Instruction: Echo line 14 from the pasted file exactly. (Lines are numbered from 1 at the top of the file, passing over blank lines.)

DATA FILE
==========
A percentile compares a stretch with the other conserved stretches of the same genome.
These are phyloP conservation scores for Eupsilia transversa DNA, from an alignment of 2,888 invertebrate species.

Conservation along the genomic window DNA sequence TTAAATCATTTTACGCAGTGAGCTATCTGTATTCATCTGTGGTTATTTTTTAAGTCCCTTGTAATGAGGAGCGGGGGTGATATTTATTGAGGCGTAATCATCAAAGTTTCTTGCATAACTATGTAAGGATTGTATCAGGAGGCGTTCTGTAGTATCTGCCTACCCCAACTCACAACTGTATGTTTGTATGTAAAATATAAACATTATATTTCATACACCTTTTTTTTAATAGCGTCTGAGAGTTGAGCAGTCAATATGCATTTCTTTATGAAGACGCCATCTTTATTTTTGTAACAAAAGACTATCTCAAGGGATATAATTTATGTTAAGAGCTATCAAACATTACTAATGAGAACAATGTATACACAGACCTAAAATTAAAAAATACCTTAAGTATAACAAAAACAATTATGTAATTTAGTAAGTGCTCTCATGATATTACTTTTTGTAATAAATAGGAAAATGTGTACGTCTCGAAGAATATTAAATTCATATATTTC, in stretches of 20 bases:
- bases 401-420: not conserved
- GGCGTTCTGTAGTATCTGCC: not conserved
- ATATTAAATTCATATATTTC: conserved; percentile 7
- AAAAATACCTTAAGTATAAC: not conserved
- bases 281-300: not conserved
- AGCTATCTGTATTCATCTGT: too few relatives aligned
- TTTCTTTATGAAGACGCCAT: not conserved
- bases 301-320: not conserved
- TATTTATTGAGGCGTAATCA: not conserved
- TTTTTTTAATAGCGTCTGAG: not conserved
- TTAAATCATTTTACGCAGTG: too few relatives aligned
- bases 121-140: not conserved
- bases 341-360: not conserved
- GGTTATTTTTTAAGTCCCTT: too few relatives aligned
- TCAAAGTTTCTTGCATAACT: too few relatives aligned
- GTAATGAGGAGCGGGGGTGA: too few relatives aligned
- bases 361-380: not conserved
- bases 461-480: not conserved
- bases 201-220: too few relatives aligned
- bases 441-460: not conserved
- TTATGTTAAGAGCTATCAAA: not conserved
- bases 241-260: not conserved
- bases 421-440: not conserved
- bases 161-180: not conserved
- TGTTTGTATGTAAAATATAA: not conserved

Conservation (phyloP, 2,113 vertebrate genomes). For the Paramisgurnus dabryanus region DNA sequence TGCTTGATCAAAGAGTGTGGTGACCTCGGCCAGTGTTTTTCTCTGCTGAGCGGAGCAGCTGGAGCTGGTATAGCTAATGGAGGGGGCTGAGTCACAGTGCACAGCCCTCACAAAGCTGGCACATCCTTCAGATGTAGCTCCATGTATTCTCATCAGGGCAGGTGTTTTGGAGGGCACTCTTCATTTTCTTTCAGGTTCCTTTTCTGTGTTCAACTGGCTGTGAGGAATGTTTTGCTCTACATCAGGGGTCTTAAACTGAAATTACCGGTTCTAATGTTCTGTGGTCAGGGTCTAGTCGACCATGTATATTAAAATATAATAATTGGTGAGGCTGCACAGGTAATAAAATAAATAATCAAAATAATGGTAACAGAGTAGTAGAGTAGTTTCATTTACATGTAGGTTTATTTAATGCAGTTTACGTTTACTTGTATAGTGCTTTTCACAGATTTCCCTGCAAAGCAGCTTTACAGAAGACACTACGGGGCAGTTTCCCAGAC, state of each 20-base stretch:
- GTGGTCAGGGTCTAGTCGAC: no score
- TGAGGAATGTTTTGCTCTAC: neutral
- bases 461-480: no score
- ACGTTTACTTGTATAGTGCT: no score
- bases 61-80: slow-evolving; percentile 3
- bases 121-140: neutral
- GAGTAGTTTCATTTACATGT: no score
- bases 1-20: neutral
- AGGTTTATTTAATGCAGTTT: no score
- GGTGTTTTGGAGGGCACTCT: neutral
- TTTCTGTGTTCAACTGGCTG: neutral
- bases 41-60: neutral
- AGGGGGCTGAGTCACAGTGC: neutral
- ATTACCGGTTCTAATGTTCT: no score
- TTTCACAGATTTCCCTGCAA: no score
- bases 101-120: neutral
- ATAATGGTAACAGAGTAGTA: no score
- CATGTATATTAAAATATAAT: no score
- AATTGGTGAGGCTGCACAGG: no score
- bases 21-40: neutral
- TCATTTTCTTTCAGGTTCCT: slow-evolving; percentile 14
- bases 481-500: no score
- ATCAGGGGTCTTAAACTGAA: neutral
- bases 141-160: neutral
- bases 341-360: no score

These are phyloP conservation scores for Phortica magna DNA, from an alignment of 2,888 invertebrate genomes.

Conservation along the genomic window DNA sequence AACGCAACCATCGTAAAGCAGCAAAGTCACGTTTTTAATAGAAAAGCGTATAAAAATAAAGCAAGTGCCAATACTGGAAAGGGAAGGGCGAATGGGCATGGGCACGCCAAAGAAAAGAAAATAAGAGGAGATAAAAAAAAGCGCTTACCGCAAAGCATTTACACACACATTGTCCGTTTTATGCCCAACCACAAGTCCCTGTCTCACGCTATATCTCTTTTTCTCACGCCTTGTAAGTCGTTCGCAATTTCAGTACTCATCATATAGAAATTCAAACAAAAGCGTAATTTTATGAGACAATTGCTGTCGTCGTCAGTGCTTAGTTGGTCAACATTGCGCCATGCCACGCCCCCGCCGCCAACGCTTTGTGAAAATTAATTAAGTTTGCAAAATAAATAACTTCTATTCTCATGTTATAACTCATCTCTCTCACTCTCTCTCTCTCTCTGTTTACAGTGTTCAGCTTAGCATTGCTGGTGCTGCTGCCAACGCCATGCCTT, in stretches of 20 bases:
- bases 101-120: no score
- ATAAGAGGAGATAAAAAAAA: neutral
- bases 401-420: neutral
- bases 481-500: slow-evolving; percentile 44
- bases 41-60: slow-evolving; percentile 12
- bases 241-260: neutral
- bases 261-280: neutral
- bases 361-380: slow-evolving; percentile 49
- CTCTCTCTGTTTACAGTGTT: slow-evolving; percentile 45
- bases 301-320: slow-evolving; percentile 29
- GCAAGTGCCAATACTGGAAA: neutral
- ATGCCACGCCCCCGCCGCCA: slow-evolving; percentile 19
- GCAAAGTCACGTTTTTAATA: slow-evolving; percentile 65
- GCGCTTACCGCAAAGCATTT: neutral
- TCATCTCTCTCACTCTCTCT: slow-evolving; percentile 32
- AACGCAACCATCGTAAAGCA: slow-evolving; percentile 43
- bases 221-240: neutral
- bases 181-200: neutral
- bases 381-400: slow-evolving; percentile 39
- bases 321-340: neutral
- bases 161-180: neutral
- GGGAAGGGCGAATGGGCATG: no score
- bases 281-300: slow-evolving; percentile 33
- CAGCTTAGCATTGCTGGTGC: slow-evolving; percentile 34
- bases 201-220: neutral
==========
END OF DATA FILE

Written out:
- TTAAATCATTTTACGCAGTG: too few relatives aligned